Replanting Her Roots: Longtime La Jollan returns with multi-media art show

La Jolla artist Kim McBride with one of her paintings at Barbarella Restaurant in La Jolla Shores. Ashley Mackin

By Ashley Mackin

Artist Kim McBride has some deep roots in La Jolla. She grew up here, moved away for a while, and recently moved back, hoping to make La Jolla her home once again.

She said the sunsets she saw here and the beach have served as inspiration for many of her paintings — some of which are on display at Barbarella Restaurant in the Shores. She hopes to connect with a gallery to show the rest.

La Jolla artist Kim McBride with one of her paintings at Barbarella Restaurant in La Jolla Shores. Ashley Mackin

McBride’s body of work includes paintings of brightly colored, sunset-inspired designs, as well as videos where she acts as famous musicians and sometimes their significant others at the same time. She said she wants to capture stills from these videos and display them.

Born in New York, at age 8, McBride moved to La Jolla with her mother. The pair moved into McBride’s grandmother’s house on the corner of Neptune and Fern Glen. Soon after, her mother married the man who lived next door, so they moved in with him.

Later, they moved two houses down and then they moved across the street from that house.

“I’ve literally lived most of my life on one block,” she said. “I learned how to paint in my grandmother’s garage, so it’s kind of funny to come back after all this time.”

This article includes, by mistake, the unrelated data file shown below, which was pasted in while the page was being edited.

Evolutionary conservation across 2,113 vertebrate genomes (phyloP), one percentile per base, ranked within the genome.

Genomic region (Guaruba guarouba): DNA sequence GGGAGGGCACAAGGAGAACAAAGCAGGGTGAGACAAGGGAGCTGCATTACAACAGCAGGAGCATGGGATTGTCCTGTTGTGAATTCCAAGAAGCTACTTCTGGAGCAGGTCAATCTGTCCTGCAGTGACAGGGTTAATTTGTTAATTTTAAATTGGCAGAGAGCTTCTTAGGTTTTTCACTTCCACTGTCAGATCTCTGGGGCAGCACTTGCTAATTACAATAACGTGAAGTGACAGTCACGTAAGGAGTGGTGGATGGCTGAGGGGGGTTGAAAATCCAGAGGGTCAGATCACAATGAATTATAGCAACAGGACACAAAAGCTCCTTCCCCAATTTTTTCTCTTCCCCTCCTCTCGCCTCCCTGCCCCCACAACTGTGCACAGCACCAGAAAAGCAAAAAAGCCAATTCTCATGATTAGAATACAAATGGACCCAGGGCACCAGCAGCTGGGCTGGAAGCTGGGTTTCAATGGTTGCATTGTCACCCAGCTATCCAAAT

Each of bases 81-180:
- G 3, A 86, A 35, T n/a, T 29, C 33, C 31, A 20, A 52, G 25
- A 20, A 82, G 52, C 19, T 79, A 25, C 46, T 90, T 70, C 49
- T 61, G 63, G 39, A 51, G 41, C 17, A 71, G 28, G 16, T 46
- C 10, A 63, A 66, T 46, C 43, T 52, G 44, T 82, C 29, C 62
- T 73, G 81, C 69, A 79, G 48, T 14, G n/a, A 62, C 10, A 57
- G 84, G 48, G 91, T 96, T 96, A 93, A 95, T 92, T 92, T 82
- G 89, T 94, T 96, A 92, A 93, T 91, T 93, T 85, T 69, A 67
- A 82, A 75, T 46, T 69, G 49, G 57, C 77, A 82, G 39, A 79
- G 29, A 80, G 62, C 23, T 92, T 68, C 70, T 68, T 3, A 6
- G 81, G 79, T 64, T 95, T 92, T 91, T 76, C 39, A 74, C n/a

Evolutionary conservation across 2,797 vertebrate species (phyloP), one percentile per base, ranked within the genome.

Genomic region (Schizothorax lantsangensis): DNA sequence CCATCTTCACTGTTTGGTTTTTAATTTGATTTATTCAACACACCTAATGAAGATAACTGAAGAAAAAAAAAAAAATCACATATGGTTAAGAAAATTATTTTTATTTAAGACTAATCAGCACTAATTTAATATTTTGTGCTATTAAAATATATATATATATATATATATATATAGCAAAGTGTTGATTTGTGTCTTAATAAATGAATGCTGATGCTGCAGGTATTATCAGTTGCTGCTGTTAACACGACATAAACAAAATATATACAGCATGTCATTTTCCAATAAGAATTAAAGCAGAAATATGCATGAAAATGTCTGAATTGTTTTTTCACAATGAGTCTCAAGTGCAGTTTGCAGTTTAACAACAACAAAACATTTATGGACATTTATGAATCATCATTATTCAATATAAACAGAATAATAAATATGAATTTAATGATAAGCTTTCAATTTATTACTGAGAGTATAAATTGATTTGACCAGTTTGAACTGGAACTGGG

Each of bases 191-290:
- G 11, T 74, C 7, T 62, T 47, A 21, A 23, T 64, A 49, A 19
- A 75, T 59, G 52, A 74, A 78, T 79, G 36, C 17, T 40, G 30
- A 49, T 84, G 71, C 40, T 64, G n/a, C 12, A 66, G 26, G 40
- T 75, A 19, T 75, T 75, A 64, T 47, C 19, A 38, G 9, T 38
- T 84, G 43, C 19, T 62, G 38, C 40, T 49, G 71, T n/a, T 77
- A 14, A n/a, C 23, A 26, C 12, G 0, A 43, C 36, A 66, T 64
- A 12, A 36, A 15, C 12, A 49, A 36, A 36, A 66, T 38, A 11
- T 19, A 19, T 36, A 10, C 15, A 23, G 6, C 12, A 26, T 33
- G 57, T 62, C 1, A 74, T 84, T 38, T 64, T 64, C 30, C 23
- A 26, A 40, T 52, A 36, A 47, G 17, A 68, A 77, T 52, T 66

As a freshman at The Bishop’s School, McBride befriended senior Allen Branch. A friendship that was fun at the time, she said, but nothing too memorable. Five years ago, Branch and McBride reconnected through Facebook. They married in 2011.

The two traveled the West Coast, “looking for our place,” she said. They were living in Santa Barbara when they decided to give the East Coast a try. When they found a house in New York, they packed up a moving van and headed out. While in Virginia, they got word that the house deal fell through.

“So we rented a 250-square-foot cabin in Woodstock,” she said. “We went there and I said, ‘we’ll stay here for a day.’ We ended up staying for a year. I did all my art there.”

Missing the San Diego sunsets, she painted them. She said her paintings in strong lines and bold colors are simplified pieces one could look at and enjoy. “Especially having worked in that 250-square-foot cabin, I couldn’t have this angry, I’m-an-artist kind of art,” she said.

The couple decided to head back to the West Coast, and found a house in Bird Rock last month. Two weeks after she moved in, Barbara Beltaire, owner of Barbarella Restaurant, asked if she could display some of McBride’s sunset pieces.

“Kim’s art is playful and happy,” Beltaire said. “It has this perfect summer feeling that represents the restaurant well.” She said patrons have approached her about buying the art, and it will all be up until it is purchased.

The pieces that remain will be on display, even while Barbarella undergoes its annual Halloween transformation. McBride said her portrait of English 1980s punk musician Adam Ant might be added to the elaborate Halloween decor.

For her videos, she said she transforms herself to look and act like the rock stars she admires, and sometimes their significant others. She researches them, listens to their music, and does what she feels best represents them.

Her current project is a piece acting as Cher and Gregg Allman from the time they were in a relationship. She is also working on a portrait of Led Zeppelin’s Jimmy Page that an art collector commissioned her to do.